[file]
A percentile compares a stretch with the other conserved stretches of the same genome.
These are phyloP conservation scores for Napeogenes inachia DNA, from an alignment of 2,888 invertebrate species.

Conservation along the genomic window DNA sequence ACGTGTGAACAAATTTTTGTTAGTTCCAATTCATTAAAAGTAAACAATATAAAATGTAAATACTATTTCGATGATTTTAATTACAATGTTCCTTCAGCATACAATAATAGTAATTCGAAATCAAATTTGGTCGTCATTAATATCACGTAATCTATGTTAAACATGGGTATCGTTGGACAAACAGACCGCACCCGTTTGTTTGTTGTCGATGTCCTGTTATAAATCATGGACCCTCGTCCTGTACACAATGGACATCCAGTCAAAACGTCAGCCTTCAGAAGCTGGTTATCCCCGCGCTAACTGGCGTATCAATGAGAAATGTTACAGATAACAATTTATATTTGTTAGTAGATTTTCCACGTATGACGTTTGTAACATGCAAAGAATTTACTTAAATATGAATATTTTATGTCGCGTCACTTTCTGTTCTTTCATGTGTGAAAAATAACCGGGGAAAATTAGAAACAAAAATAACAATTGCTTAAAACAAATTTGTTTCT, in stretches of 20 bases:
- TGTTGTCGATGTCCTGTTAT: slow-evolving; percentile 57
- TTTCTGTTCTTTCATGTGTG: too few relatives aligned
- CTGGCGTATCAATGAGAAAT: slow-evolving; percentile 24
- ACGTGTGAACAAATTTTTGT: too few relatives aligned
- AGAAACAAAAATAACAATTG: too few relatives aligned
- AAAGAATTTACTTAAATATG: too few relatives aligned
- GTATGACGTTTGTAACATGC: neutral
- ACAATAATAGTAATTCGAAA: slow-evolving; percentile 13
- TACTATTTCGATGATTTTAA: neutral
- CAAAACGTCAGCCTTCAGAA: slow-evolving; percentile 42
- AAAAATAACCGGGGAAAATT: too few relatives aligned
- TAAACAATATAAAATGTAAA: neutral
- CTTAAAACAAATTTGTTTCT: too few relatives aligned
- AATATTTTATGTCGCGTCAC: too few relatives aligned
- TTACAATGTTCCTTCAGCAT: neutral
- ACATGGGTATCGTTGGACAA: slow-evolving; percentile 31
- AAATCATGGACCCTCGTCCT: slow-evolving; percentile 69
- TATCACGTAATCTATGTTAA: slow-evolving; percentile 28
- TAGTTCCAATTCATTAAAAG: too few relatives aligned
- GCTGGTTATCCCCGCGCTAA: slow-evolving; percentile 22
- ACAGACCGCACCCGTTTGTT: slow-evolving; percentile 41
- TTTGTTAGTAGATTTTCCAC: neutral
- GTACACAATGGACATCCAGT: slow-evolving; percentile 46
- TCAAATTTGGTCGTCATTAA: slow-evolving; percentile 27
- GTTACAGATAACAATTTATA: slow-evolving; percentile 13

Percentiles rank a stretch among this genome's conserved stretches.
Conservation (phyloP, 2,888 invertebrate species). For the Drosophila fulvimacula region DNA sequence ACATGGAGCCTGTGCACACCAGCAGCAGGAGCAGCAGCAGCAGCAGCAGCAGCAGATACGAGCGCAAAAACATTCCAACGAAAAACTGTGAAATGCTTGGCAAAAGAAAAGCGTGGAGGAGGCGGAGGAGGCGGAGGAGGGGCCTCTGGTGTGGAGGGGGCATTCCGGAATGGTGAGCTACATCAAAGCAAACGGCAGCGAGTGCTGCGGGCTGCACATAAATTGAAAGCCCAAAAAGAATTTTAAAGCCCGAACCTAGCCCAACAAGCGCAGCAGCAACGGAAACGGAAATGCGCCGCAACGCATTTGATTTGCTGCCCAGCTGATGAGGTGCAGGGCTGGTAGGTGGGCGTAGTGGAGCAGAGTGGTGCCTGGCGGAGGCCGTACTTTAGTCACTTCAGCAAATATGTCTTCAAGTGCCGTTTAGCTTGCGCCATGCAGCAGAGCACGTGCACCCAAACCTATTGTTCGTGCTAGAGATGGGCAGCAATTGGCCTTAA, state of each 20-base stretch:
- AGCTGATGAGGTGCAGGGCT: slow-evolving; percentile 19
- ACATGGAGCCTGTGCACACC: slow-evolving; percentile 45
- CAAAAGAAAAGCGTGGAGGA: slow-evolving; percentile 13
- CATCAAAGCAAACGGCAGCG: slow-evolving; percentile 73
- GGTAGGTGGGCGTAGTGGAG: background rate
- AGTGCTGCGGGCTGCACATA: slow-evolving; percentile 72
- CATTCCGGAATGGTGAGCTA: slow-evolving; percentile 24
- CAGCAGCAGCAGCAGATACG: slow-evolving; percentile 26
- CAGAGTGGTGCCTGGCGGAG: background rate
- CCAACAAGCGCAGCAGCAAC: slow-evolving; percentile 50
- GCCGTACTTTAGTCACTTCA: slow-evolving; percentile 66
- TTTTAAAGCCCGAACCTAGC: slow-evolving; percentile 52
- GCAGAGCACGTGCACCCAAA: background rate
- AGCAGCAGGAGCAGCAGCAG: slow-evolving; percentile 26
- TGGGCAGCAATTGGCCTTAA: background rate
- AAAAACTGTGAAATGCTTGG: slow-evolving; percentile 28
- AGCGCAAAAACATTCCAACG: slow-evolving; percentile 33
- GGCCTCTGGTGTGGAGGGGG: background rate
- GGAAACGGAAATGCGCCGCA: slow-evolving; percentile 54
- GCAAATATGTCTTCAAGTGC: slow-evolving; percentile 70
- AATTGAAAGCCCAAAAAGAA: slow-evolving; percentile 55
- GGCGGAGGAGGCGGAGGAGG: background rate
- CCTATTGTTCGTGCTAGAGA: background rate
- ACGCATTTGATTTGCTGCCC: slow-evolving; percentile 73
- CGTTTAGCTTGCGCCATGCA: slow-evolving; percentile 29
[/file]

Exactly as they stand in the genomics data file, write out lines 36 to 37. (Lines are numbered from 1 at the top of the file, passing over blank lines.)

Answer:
- AGTGCTGCGGGCTGCACATA: slow-evolving; percentile 72
- CATTCCGGAATGGTGAGCTA: slow-evolving; percentile 24